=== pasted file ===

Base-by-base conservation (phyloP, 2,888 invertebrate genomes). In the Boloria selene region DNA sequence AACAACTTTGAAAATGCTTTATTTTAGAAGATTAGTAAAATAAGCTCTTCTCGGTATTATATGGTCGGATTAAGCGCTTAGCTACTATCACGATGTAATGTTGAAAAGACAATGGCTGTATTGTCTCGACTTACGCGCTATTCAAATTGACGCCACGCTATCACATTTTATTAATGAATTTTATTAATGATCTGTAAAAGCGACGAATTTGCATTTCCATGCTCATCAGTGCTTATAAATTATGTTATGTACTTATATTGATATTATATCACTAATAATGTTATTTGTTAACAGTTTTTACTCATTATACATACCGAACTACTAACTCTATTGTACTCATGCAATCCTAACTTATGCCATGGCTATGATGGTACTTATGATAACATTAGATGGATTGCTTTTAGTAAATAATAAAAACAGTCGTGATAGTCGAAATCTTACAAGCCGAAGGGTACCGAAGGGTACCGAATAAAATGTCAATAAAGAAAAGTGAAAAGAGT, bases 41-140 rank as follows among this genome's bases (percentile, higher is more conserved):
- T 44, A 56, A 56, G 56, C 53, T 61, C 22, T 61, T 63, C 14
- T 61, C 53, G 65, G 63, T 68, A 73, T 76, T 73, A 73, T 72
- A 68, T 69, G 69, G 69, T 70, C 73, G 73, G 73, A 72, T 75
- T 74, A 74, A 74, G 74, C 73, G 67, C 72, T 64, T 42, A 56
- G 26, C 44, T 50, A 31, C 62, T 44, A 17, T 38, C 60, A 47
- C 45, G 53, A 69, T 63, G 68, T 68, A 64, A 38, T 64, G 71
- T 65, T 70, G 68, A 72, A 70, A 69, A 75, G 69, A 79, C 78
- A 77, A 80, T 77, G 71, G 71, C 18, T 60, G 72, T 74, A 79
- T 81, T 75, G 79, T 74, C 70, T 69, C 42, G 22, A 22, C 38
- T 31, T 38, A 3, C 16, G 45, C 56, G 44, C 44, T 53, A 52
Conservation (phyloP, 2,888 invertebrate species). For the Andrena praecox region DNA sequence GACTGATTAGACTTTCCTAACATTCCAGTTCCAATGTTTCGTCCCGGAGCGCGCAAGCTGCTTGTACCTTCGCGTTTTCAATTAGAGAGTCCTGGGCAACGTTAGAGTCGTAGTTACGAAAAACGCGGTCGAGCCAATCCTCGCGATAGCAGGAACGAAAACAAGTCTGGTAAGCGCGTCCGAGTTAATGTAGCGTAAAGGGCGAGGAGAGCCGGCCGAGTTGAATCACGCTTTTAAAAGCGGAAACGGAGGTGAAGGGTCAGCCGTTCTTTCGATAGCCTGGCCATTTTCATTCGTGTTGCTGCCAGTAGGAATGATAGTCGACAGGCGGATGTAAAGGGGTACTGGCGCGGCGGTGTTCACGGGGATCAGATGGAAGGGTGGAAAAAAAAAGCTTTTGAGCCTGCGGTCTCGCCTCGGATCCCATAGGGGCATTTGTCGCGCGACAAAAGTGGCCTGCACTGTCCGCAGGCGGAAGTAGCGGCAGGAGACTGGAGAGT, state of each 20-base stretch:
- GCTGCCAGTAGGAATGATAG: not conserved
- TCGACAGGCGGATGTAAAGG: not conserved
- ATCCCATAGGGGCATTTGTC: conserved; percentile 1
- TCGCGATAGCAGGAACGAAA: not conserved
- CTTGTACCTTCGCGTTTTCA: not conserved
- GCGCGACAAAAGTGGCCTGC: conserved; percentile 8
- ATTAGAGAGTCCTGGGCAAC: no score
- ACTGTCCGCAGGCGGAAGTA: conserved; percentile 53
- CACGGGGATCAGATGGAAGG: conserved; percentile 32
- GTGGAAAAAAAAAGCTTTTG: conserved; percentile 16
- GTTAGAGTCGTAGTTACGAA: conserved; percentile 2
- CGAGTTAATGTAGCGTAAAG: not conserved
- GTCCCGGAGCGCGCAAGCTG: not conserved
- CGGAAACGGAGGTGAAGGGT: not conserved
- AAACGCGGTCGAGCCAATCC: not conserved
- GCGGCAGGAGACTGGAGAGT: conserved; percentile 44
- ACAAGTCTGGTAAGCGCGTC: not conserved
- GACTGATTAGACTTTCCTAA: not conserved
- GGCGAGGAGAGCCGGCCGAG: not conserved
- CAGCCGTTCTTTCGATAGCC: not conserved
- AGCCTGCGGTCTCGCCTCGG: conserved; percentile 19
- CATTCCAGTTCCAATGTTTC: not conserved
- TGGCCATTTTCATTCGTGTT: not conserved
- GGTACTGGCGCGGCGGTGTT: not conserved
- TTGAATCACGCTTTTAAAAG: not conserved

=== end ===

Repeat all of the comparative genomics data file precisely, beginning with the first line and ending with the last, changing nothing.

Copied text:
Base-by-base conservation (phyloP, 2,888 invertebrate genomes). In the Boloria selene region DNA sequence AACAACTTTGAAAATGCTTTATTTTAGAAGATTAGTAAAATAAGCTCTTCTCGGTATTATATGGTCGGATTAAGCGCTTAGCTACTATCACGATGTAATGTTGAAAAGACAATGGCTGTATTGTCTCGACTTACGCGCTATTCAAATTGACGCCACGCTATCACATTTTATTAATGAATTTTATTAATGATCTGTAAAAGCGACGAATTTGCATTTCCATGCTCATCAGTGCTTATAAATTATGTTATGTACTTATATTGATATTATATCACTAATAATGTTATTTGTTAACAGTTTTTACTCATTATACATACCGAACTACTAACTCTATTGTACTCATGCAATCCTAACTTATGCCATGGCTATGATGGTACTTATGATAACATTAGATGGATTGCTTTTAGTAAATAATAAAAACAGTCGTGATAGTCGAAATCTTACAAGCCGAAGGGTACCGAAGGGTACCGAATAAAATGTCAATAAAGAAAAGTGAAAAGAGT, bases 41-140 rank as follows among this genome's bases (percentile, higher is more conserved):
- T 44, A 56, A 56, G 56, C 53, T 61, C 22, T 61, T 63, C 14
- T 61, C 53, G 65, G 63, T 68, A 73, T 76, T 73, A 73, T 72
- A 68, T 69, G 69, G 69, T 70, C 73, G 73, G 73, A 72, T 75
- T 74, A 74, A 74, G 74, C 73, G 67, C 72, T 64, T 42, A 56
- G 26, C 44, T 50, A 31, C 62, T 44, A 17, T 38, C 60, A 47
- C 45, G 53, A 69, T 63, G 68, T 68, A 64, A 38, T 64, G 71
- T 65, T 70, G 68, A 72, A 70, A 69, A 75, G 69, A 79, C 78
- A 77, A 80, T 77, G 71, G 71, C 18, T 60, G 72, T 74, A 79
- T 81, T 75, G 79, T 74, C 70, T 69, C 42, G 22, A 22, C 38
- T 31, T 38, A 3, C 16, G 45, C 56, G 44, C 44, T 53, A 52
Conservation (phyloP, 2,888 invertebrate species). For the Andrena praecox region DNA sequence GACTGATTAGACTTTCCTAACATTCCAGTTCCAATGTTTCGTCCCGGAGCGCGCAAGCTGCTTGTACCTTCGCGTTTTCAATTAGAGAGTCCTGGGCAACGTTAGAGTCGTAGTTACGAAAAACGCGGTCGAGCCAATCCTCGCGATAGCAGGAACGAAAACAAGTCTGGTAAGCGCGTCCGAGTTAATGTAGCGTAAAGGGCGAGGAGAGCCGGCCGAGTTGAATCACGCTTTTAAAAGCGGAAACGGAGGTGAAGGGTCAGCCGTTCTTTCGATAGCCTGGCCATTTTCATTCGTGTTGCTGCCAGTAGGAATGATAGTCGACAGGCGGATGTAAAGGGGTACTGGCGCGGCGGTGTTCACGGGGATCAGATGGAAGGGTGGAAAAAAAAAGCTTTTGAGCCTGCGGTCTCGCCTCGGATCCCATAGGGGCATTTGTCGCGCGACAAAAGTGGCCTGCACTGTCCGCAGGCGGAAGTAGCGGCAGGAGACTGGAGAGT, state of each 20-base stretch:
- GCTGCCAGTAGGAATGATAG: not conserved
- TCGACAGGCGGATGTAAAGG: not conserved
- ATCCCATAGGGGCATTTGTC: conserved; percentile 1
- TCGCGATAGCAGGAACGAAA: not conserved
- CTTGTACCTTCGCGTTTTCA: not conserved
- GCGCGACAAAAGTGGCCTGC: conserved; percentile 8
- ATTAGAGAGTCCTGGGCAAC: no score
- ACTGTCCGCAGGCGGAAGTA: conserved; percentile 53
- CACGGGGATCAGATGGAAGG: conserved; percentile 32
- GTGGAAAAAAAAAGCTTTTG: conserved; percentile 16
- GTTAGAGTCGTAGTTACGAA: conserved; percentile 2
- CGAGTTAATGTAGCGTAAAG: not conserved
- GTCCCGGAGCGCGCAAGCTG: not conserved
- CGGAAACGGAGGTGAAGGGT: not conserved
- AAACGCGGTCGAGCCAATCC: not conserved
- GCGGCAGGAGACTGGAGAGT: conserved; percentile 44
- ACAAGTCTGGTAAGCGCGTC: not conserved
- GACTGATTAGACTTTCCTAA: not conserved
- GGCGAGGAGAGCCGGCCGAG: not conserved
- CAGCCGTTCTTTCGATAGCC: not conserved
- AGCCTGCGGTCTCGCCTCGG: conserved; percentile 19
- CATTCCAGTTCCAATGTTTC: not conserved
- TGGCCATTTTCATTCGTGTT: not conserved
- GGTACTGGCGCGGCGGTGTT: not conserved
- TTGAATCACGCTTTTAAAAG: not conserved